Every time I see my living room bookshelf, I feel silly. This is because it’s the ultimate poseur bookshelf.
In it is a complete set of the Encyclopedia Britannica. Filling two more shelves are the “Great Books,” the sort of thing Harold Bloom thinks we should be reading instead of Harry Potter. All are bound like the volumes posed behind injury lawyers in nasty TV ads. There’s a stack of old National Geographics. Cheap art books sit by historical atlases, Gray’s anatomy and the DSM-IV.
These possessions fill an entire wall. Most of them are pointless, too — who on Earth reads Euclid? Even interesting ones remain unread. So, I’ve been talking myself into getting rid of all these tomes and replacing them with a Kindle DX, from Amazon.The first decent electronic book, the Kindle is lightweight, easy on the eyes, and has enough storage to hold thousands of titles. There’s a huge online library and built-in Internet: no computer required.
Its utility is such that even curmudgeons who lament the soullessness of screen reading are coming around. It is as beautiful as a book, and yet it is all books.
Today, though, I changed my mind. I won’t be eBaying-off the heavies after all. Why? Because Amazon can snoop and shred the books you buy, and that’s just too damned creepy for words.
David Pogue. writing in the New York Times, reported that hundreds of customers awoke to find that Amazon remotely deleted books that they’d earlier bought and downloaded. Apparently, the publisher determined that it should not offer those titles, so Amazon logged into Kindles, erased the books, and issued refunds. This was aptly compared to someone sneaking into your house, taking away your books, and leaving a stack of cash on the table.
That George Orwell’s Nineteen Eighty-Four and Animal Farm were among the wiped books is so funny that it aches. The headlines across the ‘net wrote themselves. Down the memory hole!
If this were the only example of this sort of thing, it could be written off as a mistake. But it’s just the latest in a series illustrating Amazon’s vision for the future of reading.
• First, Amazon selectively disabled text-to-speech. It did this to cosy up to publishers who felt audiobook sales were threatened by the Kindle’s robotic enunciation. This mocks the blind and supports an ugly interpretation of the law, which would make reading to your own children an act of copyright infringement.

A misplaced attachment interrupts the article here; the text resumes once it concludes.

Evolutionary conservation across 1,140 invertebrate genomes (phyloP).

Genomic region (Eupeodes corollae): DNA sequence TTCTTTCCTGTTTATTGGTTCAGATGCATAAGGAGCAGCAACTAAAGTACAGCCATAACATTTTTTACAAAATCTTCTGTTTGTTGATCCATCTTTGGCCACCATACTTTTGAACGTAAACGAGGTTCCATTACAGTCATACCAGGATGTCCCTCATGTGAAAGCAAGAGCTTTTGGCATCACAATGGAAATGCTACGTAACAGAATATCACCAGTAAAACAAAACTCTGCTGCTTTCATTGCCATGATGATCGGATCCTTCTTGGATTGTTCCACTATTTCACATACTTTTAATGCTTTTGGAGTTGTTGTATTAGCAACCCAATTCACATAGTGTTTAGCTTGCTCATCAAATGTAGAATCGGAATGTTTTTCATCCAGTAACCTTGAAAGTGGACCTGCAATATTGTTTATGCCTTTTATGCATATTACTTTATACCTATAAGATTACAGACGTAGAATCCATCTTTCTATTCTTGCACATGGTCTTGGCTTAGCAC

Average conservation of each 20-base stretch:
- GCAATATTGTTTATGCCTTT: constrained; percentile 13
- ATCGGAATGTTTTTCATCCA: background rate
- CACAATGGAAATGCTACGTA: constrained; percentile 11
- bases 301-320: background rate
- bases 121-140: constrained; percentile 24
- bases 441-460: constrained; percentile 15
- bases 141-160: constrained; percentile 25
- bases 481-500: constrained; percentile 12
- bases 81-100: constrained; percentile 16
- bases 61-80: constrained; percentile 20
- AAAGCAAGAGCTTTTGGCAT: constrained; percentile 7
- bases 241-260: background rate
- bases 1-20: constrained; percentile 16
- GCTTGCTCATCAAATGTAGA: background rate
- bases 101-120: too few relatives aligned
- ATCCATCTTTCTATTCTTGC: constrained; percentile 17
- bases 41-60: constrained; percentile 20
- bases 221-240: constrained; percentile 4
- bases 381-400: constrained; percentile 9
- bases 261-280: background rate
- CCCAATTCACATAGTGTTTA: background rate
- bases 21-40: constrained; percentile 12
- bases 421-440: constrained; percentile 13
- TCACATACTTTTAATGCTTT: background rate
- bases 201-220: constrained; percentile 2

• Amazon also refuses to disclose the circumstances under which it will no longer allow you to download copies of books you have bought. Cory’s been stonewalled, by one spokesdroid after another, which would be comical were it not so absurd.
• The Author’s contract for Kindle publications is “the pinnacle of bogosity.” Nor can you resell Kindle books, as you can normal ones, even though you have the legal right to do so. This is because the Digital Millennium Copyright Act makes it illegal to circumvent the electronic locks that Amazon applies to its e-books.
• Amazon has even locked Kindle users out of their own Kindle accounts, for trivial reasons.
Now we find that the books you buy are never really yours, and that enjoying them is a privilege granted and withdrawn by Amazon at publisher behest. No-one who enjoys reading can take comfort in any of this.
Amazon promised that it won’t delete customers’ books again. But this promise rings hollow as long as it maintains the technical capability to do so. Today’s statement, that it is “changing systems so that in the future we will not remove books from customers’ devices in these circumstances,” merely makes one wonder about the circumstances in which it will.
More interesting, however, is another question: “Under what circumstances can Amazon not remove books from customers’ devices?”
The answer to that one’s easy: don’t buy books from Amazon. If your e-books are in a generic format such as plain text, PDF or DOC file, they’re not tied into the control system and Amazon has no power to delete them.
On the one hand, you have a locked-down, Kindle-only e-book that you never really own and which Amazon assures us it may delete. On the other hand, anyone can find unencrypted equivalents which can’t be remotely deleted, and which work on any competing device. The legitimate product has severe defects clearly not shared by pirated counterparts.
Amazon’s mistreatment of its customers makes it look coldly bureaucratic. But Amazon isn’t some stone-faced Orwellian villain: it’s a corporation exploiting an excellent product. Like Apple before it, it wants to build a transformative monopoly over a new market before anyone else can respond. On its way there, it will seek to control producers, consumers and the medium itself. To Amazon, the various cultural and personal freedoms we associate with books and literature are merely peripheral impediments to its progress.
Of course, there is another alternative. They may be heavy, cumbersome, and even ridiculous. But for now, my hardbacks are staying right where they are.